During the process of hydraulic bonding, the non-woven web moves on an 80 mesh metallic screen (80 threads/2.54 cm) with a 70% aperture. The processing speed is in this case approximately 15 m/min. The web is then subjected to consecutive hydraulic bonding, and needle calendering by means of two heated metal rollers, namely an engraved roller at 232° C. and a smooth roller at 215° C. (pressing force: 50 daN/cm of width, speed: 15 m/min, 52 teeth/cm2, percentage of surface bound: 13%). On exiting this assembly, the non-woven web is finally wound. This treatment of the web results in an increase of its resistance to deformation and abrasion.
The non-woven web produced by this process has very thin filaments, of continuous length to provide a drapeable fabric of low stiffness. Due to the small diameter of the microfilaments the filament density is high, and the fabric has good tensile strength. In addition, the fabric does not fray when cut and can be readily dyed printed or embossed.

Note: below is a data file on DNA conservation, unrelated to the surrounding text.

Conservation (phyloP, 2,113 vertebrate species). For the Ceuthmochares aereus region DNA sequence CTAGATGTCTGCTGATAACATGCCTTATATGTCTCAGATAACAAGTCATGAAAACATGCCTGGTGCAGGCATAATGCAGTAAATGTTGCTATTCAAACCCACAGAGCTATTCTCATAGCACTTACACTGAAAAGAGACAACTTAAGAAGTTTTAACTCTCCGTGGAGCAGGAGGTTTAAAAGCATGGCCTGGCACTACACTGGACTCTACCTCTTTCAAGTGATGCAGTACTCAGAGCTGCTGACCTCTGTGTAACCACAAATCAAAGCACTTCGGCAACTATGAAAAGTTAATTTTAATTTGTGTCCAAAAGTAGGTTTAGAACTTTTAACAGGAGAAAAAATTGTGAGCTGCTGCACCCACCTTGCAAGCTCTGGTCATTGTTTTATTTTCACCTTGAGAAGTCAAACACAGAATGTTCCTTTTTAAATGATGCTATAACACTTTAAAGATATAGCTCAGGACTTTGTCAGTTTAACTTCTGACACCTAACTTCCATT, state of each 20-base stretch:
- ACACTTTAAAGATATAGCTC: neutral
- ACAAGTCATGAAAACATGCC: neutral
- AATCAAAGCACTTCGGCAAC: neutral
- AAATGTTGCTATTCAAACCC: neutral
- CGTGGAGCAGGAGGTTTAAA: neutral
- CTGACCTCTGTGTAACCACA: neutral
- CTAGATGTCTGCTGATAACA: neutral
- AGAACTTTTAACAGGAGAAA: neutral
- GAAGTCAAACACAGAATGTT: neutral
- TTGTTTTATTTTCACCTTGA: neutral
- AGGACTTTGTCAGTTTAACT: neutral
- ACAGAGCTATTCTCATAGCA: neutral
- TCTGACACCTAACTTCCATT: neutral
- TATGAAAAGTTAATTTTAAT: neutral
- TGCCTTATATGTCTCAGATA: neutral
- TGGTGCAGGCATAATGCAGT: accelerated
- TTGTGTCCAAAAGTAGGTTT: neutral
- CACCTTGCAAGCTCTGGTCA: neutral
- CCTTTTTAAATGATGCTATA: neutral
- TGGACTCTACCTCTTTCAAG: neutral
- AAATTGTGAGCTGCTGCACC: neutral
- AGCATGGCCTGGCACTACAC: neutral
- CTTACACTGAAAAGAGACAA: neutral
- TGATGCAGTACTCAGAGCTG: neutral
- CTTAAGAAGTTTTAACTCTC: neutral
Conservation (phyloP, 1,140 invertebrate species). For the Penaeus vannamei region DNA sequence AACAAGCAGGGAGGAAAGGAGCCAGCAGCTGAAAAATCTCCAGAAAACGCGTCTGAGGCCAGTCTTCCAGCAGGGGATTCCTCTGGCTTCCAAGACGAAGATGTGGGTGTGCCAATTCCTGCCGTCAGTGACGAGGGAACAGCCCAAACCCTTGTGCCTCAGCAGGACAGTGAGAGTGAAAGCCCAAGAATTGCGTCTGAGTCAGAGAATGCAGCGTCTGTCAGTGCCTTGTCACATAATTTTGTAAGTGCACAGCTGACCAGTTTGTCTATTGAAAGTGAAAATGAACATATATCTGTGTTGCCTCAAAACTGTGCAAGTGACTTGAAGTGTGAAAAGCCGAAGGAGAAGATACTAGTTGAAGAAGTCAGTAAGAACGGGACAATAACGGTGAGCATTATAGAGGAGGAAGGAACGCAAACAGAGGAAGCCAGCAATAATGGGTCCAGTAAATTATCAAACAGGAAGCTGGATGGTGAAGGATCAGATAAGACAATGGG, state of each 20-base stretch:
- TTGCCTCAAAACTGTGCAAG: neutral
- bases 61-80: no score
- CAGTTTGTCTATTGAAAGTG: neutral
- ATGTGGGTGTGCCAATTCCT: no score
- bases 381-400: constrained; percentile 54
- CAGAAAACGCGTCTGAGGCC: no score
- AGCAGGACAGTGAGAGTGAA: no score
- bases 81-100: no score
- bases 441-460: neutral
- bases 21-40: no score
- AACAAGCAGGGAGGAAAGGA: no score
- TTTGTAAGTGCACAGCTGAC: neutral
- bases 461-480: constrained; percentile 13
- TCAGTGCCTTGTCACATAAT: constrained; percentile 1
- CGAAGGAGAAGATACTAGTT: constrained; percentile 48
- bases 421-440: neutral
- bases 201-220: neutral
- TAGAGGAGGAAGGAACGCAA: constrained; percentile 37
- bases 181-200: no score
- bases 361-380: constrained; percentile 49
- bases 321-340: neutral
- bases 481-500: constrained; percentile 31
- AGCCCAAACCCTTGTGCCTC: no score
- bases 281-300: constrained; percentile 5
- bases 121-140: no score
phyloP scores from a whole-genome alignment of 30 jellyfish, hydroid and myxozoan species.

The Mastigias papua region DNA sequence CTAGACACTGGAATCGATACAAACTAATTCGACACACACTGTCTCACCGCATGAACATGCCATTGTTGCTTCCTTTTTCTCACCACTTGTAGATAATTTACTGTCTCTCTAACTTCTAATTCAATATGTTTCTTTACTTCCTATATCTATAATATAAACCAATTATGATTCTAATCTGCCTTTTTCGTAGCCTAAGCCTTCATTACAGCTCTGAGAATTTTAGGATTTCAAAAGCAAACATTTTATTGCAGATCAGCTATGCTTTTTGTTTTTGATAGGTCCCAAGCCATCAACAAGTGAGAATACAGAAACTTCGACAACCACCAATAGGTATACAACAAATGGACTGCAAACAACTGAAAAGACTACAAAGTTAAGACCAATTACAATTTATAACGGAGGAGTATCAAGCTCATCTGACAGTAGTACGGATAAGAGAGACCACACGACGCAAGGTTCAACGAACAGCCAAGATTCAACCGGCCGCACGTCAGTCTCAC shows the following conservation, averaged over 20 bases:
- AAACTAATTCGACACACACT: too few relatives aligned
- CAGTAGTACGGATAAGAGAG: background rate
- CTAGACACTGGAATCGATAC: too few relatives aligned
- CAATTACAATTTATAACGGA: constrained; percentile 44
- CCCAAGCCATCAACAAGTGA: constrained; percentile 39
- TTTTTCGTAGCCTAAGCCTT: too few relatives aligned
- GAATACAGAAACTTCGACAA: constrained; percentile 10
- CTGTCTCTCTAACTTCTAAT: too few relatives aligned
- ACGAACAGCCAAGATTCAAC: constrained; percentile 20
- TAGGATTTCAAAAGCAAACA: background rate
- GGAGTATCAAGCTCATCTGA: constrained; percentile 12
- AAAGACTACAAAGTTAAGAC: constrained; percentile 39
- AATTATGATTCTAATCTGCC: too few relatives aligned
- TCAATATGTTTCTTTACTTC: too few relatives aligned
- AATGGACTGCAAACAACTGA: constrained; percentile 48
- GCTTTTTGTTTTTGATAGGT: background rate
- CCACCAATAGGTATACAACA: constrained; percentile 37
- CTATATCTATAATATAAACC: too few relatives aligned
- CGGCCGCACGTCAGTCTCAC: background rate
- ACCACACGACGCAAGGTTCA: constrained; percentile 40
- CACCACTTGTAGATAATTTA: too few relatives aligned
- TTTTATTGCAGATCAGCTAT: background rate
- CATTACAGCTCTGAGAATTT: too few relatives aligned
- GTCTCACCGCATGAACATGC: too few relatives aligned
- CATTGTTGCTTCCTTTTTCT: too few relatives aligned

The non-woven web 1 is then further treated to pre-form a “Roman blind fabric” 5 according to the first aspect of the present invention (
The term “front” as used herein is intended to mean the surface of the fabric which in use faces away from the window and the term “rear” as used herein is intended to mean the surface of the fabric which faces towards the window.
The Roman blind fabric 5 is formed by stitching the fabric loop 7 into the non-woven web 1 such that the fabric channel 6 is formed substantially across the entire width of the fabric 5, thereby providing regularly spaced channels 8 into which respective scaffold elements 9 may be located.
The Roman blind fabric 5 is attached, as shown in